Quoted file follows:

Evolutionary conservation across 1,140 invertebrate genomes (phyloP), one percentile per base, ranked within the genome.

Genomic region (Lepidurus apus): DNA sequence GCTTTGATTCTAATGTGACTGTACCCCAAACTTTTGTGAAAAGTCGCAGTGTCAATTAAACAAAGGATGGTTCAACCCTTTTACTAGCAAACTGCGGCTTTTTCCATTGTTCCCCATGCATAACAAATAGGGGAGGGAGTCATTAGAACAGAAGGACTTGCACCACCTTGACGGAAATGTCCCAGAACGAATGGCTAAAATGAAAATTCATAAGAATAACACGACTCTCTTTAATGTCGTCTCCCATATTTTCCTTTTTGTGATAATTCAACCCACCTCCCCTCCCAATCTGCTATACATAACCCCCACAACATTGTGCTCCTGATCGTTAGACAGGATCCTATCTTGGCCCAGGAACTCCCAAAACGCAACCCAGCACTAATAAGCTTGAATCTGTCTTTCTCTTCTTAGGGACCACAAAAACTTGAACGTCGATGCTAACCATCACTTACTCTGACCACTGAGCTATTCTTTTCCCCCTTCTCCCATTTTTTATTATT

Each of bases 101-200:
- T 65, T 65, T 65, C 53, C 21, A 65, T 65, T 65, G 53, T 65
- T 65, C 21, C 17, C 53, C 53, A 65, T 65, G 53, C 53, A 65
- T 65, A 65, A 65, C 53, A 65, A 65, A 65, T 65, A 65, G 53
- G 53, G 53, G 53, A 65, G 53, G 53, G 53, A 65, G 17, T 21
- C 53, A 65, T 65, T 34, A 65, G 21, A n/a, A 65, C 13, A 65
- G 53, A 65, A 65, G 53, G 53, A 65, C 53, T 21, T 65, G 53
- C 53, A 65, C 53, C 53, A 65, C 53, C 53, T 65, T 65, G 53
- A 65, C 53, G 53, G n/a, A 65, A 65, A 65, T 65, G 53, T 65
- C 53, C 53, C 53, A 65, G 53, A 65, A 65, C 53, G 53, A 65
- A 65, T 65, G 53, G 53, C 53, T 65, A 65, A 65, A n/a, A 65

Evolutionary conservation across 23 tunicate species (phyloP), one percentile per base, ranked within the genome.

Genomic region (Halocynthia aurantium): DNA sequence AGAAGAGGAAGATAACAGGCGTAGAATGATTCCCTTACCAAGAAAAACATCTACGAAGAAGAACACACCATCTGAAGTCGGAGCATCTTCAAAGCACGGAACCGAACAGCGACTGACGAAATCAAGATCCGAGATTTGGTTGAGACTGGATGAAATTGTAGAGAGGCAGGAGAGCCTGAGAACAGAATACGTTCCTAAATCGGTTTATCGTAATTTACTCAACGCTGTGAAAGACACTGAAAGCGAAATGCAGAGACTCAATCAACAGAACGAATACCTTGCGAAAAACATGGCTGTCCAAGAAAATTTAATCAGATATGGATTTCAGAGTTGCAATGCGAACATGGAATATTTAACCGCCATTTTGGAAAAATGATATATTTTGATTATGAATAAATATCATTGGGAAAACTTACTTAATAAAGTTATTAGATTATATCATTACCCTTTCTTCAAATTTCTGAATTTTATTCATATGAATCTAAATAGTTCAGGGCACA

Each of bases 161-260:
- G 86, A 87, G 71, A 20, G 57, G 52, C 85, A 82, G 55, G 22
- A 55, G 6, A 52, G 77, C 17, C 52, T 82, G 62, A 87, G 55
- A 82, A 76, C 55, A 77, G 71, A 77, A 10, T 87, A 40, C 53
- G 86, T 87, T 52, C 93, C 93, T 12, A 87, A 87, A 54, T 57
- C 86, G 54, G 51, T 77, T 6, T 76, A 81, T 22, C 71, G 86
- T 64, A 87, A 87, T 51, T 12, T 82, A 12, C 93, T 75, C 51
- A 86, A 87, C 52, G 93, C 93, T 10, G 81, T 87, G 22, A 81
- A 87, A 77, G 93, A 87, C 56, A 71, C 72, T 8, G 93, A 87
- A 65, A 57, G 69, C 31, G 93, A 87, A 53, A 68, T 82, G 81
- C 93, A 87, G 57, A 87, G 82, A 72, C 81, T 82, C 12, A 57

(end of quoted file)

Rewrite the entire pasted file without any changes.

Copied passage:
Evolutionary conservation across 1,140 invertebrate genomes (phyloP), one percentile per base, ranked within the genome.

Genomic region (Lepidurus apus): DNA sequence GCTTTGATTCTAATGTGACTGTACCCCAAACTTTTGTGAAAAGTCGCAGTGTCAATTAAACAAAGGATGGTTCAACCCTTTTACTAGCAAACTGCGGCTTTTTCCATTGTTCCCCATGCATAACAAATAGGGGAGGGAGTCATTAGAACAGAAGGACTTGCACCACCTTGACGGAAATGTCCCAGAACGAATGGCTAAAATGAAAATTCATAAGAATAACACGACTCTCTTTAATGTCGTCTCCCATATTTTCCTTTTTGTGATAATTCAACCCACCTCCCCTCCCAATCTGCTATACATAACCCCCACAACATTGTGCTCCTGATCGTTAGACAGGATCCTATCTTGGCCCAGGAACTCCCAAAACGCAACCCAGCACTAATAAGCTTGAATCTGTCTTTCTCTTCTTAGGGACCACAAAAACTTGAACGTCGATGCTAACCATCACTTACTCTGACCACTGAGCTATTCTTTTCCCCCTTCTCCCATTTTTTATTATT

Each of bases 101-200:
- T 65, T 65, T 65, C 53, C 21, A 65, T 65, T 65, G 53, T 65
- T 65, C 21, C 17, C 53, C 53, A 65, T 65, G 53, C 53, A 65
- T 65, A 65, A 65, C 53, A 65, A 65, A 65, T 65, A 65, G 53
- G 53, G 53, G 53, A 65, G 53, G 53, G 53, A 65, G 17, T 21
- C 53, A 65, T 65, T 34, A 65, G 21, A n/a, A 65, C 13, A 65
- G 53, A 65, A 65, G 53, G 53, A 65, C 53, T 21, T 65, G 53
- C 53, A 65, C 53, C 53, A 65, C 53, C 53, T 65, T 65, G 53
- A 65, C 53, G 53, G n/a, A 65, A 65, A 65, T 65, G 53, T 65
- C 53, C 53, C 53, A 65, G 53, A 65, A 65, C 53, G 53, A 65
- A 65, T 65, G 53, G 53, C 53, T 65, A 65, A 65, A n/a, A 65

Evolutionary conservation across 23 tunicate species (phyloP), one percentile per base, ranked within the genome.

Genomic region (Halocynthia aurantium): DNA sequence AGAAGAGGAAGATAACAGGCGTAGAATGATTCCCTTACCAAGAAAAACATCTACGAAGAAGAACACACCATCTGAAGTCGGAGCATCTTCAAAGCACGGAACCGAACAGCGACTGACGAAATCAAGATCCGAGATTTGGTTGAGACTGGATGAAATTGTAGAGAGGCAGGAGAGCCTGAGAACAGAATACGTTCCTAAATCGGTTTATCGTAATTTACTCAACGCTGTGAAAGACACTGAAAGCGAAATGCAGAGACTCAATCAACAGAACGAATACCTTGCGAAAAACATGGCTGTCCAAGAAAATTTAATCAGATATGGATTTCAGAGTTGCAATGCGAACATGGAATATTTAACCGCCATTTTGGAAAAATGATATATTTTGATTATGAATAAATATCATTGGGAAAACTTACTTAATAAAGTTATTAGATTATATCATTACCCTTTCTTCAAATTTCTGAATTTTATTCATATGAATCTAAATAGTTCAGGGCACA

Each of bases 161-260:
- G 86, A 87, G 71, A 20, G 57, G 52, C 85, A 82, G 55, G 22
- A 55, G 6, A 52, G 77, C 17, C 52, T 82, G 62, A 87, G 55
- A 82, A 76, C 55, A 77, G 71, A 77, A 10, T 87, A 40, C 53
- G 86, T 87, T 52, C 93, C 93, T 12, A 87, A 87, A 54, T 57
- C 86, G 54, G 51, T 77, T 6, T 76, A 81, T 22, C 71, G 86
- T 64, A 87, A 87, T 51, T 12, T 82, A 12, C 93, T 75, C 51
- A 86, A 87, C 52, G 93, C 93, T 10, G 81, T 87, G 22, A 81
- A 87, A 77, G 93, A 87, C 56, A 71, C 72, T 8, G 93, A 87
- A 65, A 57, G 69, C 31, G 93, A 87, A 53, A 68, T 82, G 81
- C 93, A 87, G 57, A 87, G 82, A 72, C 81, T 82, C 12, A 57